The never ending carousel of head coaches for the New York Jets thanks to the total ineptness of one Todd Bowles.

On Jan. 18, 2006, the New York Jets and their fans thought their savior had arrived. When the Bill Belichick disciple came to town — the same man who also once worked under Bill Parcells — fans were enthralled.

Eric Mangini was young, 35, and hungry.

Finally, Woody Johnson had hired the right guy who would take the head coaching job on the green side of New Jersey to the next level. Finally, the Jets had stolen success from that team to the northeast, one who could show us the way to winning.

It was not meant to be.

As great as Mangini’s obvious personnel evaluation talent was — as it was his players who helped Rex Ryan get to two straight AFC Championship games — was as bad as the young boss was when dealing with people, even inside the organization. He couldn’t maintain a healthy, working relationship with Woody and the rest of the brass in order to stick around post Brett Favre.

10 years and two head coaches later, the Jets are no closer to finding their Tom Landry (or even Mike Tomlin). This is the sad fact fans must mourn in the year 2016.

The organization’s never-ending head coaching carousel rages on.

Rex’s reign, as controversial as it was, enjoyed its moments. Amazingly (or, possibly not, if you’re familiar with Jets history), he left the organization as the Jets winningest playoff coach (4-2).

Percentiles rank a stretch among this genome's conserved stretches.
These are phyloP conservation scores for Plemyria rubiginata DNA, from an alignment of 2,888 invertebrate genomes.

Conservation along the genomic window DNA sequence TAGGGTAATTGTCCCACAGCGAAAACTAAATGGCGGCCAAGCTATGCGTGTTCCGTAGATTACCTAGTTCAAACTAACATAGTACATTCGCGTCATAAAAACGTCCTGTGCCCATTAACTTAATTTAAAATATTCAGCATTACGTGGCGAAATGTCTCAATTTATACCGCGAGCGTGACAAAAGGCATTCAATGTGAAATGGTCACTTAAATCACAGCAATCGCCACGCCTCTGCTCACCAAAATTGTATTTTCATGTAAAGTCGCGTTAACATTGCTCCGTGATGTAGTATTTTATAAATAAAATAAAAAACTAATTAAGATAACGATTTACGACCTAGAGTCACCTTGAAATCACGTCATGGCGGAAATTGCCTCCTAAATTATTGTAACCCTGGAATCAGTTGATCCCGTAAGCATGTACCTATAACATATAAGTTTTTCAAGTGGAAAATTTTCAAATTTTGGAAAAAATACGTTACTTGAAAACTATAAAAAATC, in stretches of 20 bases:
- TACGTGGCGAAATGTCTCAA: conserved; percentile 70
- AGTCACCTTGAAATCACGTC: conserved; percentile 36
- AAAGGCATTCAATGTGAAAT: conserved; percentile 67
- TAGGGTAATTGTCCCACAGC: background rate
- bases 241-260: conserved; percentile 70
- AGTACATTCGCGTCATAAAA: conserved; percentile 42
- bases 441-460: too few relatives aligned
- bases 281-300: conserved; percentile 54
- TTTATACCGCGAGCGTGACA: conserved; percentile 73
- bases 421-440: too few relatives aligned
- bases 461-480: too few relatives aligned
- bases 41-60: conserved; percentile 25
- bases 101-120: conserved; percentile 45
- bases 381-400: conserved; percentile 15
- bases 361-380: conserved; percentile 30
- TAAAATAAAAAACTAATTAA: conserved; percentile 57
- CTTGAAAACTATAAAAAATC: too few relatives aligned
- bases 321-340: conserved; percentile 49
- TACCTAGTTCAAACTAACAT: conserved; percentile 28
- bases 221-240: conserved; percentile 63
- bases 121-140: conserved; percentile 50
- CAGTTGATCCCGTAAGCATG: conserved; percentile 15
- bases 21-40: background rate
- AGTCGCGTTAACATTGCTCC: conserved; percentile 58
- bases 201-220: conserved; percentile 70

But forget about Rex. He’s old news. It wasn’t supposed to be this way with the new regime.

Bringing on Mike Maccagnan and Todd Bowles — working together after being hired simultaneously — were supposed to bring on the anti-circus sentiment. Fans breathed a deep sigh of relief in understanding a “sane” regime would force a culture change.

No longer would the inmates run the asylum.

Then IK Enemkpali happened.

It was questioned aloud fastly and furiously. The headline plaguing the Jets last August dealt with clowns and circus animals, rather than double A-gap blitzes and three-step drops.

Then Muhammad Wilkerson and Sheldon Richardson happened, and no longer was the surprising 10-6 record enough to keep Mr. Bowles in good standing. Now, thanks to Big Mo’s reckless behavior relating to team meetings — even birthday cake meetings — the uneasy “inept coach” feeling comes about. You now, the same one that tortured us in the mid-90s.

The longest tenured head coach in franchise history is the great Weeb Ewbank. His term lasted 11 years. Joe Walton earned a pretty solid run in the 1980s (seven seasons). Walt Michaels, and of course Rex, each put in work of six seasons.

That’s it. Each and every other Jets head coach has never made it past the fifth season. Herman Edwards went strong for five seasons (2001-05), while Bruce Coslet hung on for a miraculous four (1990-93).

Names like Mangini, Bill Parcells, Rich Kotite could only last two or three seasons. Pete Carroll, Al Groh, and the mess that was Lou Holtz in 1976, all lasted one season or less.

Oct 30, 2016; Cleveland, OH, USA; New York Jets head coach Todd Bowles calls timeout during the second half against the Cleveland Browns at FirstEnergy Stadium. The Jets won 31-28. Mandatory Credit: Scott R. Galvin-USA TODAY Sports
Oct 30, 2016; Cleveland, OH, USA; New York Jets head coach Todd Bowles calls timeout during the second half against the Cleveland Browns at FirstEnergy Stadium. The Jets won 31-28. Mandatory Credit: Scott R. Galvin-USA TODAY Sports